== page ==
Venezuelan Farmers Turn to White Corns
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Corn is the country’s major domestic food crop. Most of Venezuela’s Corn crop came from the central plains, particularly the states of Portuguesa, Barinas, and Guárico. A traditional staple, Corn surpassed coffee as the nation’s leading crop in the 1960s; by 1988, farmers cultivated Corn on some 642,000 hectares. Total production was 1.28 million tons in that year. After declining in the 1970s, Corn production flourished in the 1980s, mainly because of the agricultural policies of the mid-1980s that provided import protection and stimulated greater food self-sufficiency. Despite the gains of Corn producers, however, the costs of Corn production remained relatively high, which indicated that domestic production would be vulnerable to the effects of external competition under the market-oriented reforms initiated by the government in the early 1990s.
Venezuelan Corn production has only one harvest per year and occurs between September and December. Imports predominantly take place from January through April. However, industry imports as needed. The industry buys Corn monthly, depending on production needs. Some producers from other crops have recently switched to Corn because it is higher paid and easier to plant. Corn does not require irrigation, needs less fuel, and has a better profit margin. As for the fertilizer, it yielded more since the planting intentions were even greater, so producers had little in stock. Fertilizer is received in Venezuela from Colombia, Brazil, Guyana, Uruguay, and India, other than Russia.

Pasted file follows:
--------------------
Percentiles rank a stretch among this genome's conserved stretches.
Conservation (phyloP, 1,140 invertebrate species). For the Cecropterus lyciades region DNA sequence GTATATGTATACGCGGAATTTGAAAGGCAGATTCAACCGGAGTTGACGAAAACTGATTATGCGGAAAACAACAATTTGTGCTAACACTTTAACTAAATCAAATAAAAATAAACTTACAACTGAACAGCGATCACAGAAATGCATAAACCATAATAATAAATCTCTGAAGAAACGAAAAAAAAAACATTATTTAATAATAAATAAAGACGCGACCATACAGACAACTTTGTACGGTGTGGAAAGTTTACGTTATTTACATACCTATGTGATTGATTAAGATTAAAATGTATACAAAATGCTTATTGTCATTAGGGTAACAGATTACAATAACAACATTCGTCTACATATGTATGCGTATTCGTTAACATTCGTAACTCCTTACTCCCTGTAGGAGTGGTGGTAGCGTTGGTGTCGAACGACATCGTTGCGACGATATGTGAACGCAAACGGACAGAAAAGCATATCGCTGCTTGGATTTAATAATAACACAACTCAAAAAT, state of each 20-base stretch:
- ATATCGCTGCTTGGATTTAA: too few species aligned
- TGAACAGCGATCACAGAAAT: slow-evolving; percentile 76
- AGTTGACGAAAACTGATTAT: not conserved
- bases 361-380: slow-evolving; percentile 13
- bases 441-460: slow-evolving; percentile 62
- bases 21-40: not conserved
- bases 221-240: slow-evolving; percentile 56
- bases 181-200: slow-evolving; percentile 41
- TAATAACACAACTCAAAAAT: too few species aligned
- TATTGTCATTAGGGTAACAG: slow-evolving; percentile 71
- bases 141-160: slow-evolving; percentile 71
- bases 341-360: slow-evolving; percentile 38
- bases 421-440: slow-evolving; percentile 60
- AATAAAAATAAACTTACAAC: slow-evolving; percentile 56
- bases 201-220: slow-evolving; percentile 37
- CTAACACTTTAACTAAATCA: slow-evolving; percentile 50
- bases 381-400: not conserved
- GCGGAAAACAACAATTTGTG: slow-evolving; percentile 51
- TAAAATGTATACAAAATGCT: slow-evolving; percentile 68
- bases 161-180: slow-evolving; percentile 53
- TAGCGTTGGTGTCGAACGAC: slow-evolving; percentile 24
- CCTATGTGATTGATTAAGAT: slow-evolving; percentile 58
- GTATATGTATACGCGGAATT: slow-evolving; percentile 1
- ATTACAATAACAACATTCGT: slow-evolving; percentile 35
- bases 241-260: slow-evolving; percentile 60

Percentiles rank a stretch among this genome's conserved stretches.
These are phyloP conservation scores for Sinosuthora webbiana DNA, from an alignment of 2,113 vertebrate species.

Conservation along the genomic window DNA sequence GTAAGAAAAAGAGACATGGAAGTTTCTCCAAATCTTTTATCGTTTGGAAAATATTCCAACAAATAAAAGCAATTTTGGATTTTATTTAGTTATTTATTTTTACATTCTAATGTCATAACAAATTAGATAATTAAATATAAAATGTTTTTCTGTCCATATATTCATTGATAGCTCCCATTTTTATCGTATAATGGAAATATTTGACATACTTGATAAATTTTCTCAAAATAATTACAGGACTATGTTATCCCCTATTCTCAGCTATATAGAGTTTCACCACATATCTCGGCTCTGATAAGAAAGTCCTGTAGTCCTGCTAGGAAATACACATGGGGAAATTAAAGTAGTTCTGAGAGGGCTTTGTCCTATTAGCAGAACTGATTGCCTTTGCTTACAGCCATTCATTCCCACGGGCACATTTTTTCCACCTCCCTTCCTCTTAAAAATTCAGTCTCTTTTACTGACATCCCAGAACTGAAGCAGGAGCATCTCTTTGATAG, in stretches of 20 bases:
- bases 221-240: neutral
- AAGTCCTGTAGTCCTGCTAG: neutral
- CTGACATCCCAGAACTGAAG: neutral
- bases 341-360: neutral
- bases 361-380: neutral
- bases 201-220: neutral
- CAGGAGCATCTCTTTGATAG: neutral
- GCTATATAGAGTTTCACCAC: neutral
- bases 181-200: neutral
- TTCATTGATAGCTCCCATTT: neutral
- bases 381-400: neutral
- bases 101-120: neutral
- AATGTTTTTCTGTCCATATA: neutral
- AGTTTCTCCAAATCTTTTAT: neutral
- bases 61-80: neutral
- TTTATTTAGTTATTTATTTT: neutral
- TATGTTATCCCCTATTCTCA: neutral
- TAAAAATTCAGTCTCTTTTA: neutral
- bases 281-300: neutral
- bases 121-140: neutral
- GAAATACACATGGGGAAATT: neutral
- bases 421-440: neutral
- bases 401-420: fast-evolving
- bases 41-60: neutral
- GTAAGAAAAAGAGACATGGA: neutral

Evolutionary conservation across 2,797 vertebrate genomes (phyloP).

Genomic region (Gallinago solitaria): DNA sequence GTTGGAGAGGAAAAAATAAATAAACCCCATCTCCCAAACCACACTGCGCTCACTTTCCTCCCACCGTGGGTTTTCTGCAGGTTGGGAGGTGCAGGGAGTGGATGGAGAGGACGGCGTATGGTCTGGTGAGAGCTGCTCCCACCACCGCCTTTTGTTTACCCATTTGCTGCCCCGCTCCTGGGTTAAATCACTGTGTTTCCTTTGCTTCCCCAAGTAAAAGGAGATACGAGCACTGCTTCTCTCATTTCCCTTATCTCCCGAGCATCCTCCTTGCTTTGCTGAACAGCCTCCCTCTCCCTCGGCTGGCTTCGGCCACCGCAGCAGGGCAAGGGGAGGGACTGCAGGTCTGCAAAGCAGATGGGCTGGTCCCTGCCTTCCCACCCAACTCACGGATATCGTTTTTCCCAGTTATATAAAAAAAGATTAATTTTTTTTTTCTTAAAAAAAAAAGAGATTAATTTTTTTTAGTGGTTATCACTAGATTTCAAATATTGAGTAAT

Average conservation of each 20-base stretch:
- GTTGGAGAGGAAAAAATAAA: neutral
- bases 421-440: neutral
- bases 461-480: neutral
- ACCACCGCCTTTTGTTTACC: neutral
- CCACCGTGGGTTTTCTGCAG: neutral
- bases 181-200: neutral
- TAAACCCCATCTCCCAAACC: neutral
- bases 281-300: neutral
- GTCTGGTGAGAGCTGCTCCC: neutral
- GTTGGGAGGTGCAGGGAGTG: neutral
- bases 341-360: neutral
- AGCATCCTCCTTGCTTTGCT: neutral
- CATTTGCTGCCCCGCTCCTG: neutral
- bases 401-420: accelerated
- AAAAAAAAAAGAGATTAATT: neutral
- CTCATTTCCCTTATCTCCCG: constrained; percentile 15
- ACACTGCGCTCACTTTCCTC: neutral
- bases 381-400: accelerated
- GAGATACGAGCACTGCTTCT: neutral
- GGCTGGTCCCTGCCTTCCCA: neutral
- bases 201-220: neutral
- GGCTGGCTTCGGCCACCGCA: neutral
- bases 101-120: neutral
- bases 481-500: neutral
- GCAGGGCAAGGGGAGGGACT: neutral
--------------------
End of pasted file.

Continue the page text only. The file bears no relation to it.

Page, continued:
In marketing year 2022/23, the USDA forecasts a 10 percent increase in Venezuelan Corn production to 891,000 MT. The area planted is expected to increase by 10 percent to 220,000 hectares, with no yield changes. Venezuelan producers are making planting decisions based on market conditions. An increase in the price of white Corn occurred in late CY 2021 and caused more farmers to plant white Corn. Approximately 60 percent of the cultivated land corresponds to white Corn, and the remaining 40 percent to yellow Corn. There is optimism about this harvest season starting September 2022 as the prices paid to producers are remarkably high, following international price trends.
Domestic consumption in the marketing year of 2022/23 is forecast to be a 6 percent increase in feed consumption to 1.058 thousand million MT, and consumption maintains the economic growth trend that began in MY 2021/22. The largest and most competitive poultry companies are making new investments in facilities and machinery. In MY 2021/22, consumption was expected to increase 5 percent on feed and FSI compared to USDA’s official estimate.
Venezuelan Corn Import
In MY 2022/23, it is forecast that imports to reach 1.25 million MT, a 4 percent increase compared to USDA’s official estimate for MY 2021/22. This increase is motivated by the economic recovery and improved demand for white and yellow Corn. However, imports are forecast to decrease slightly from the new post estimate for MY 2021/22, driven by rising international prices. According to the AgFlow data, Brazil led Venezuelan Corn import market with 0.4 million tons in 2021-2022, followed by the United States (0.3 million tons) and Argentina (0.2 million tons).
Despite the increase in local production, there is not enough to supply the domestic consumption of Corn. For example, the white Corn processing industry requires 76,388 MT per month to produce 55,000 MT of precooked Corn flour for arepas, the essential staple food for Venezuelans. These 76,388 MT of raw material in twelve months adds up to 916,666 MT/year. Just for the FSI industry, 1 million MT of white Corn is needed per year. The United States is the central origin of yellow Corn, and the primary source of white Corn is Mexico. However, Brazil and Argentina are also suppliers of both Corns to Venezuela.
Other sources: https://www.usda.gov
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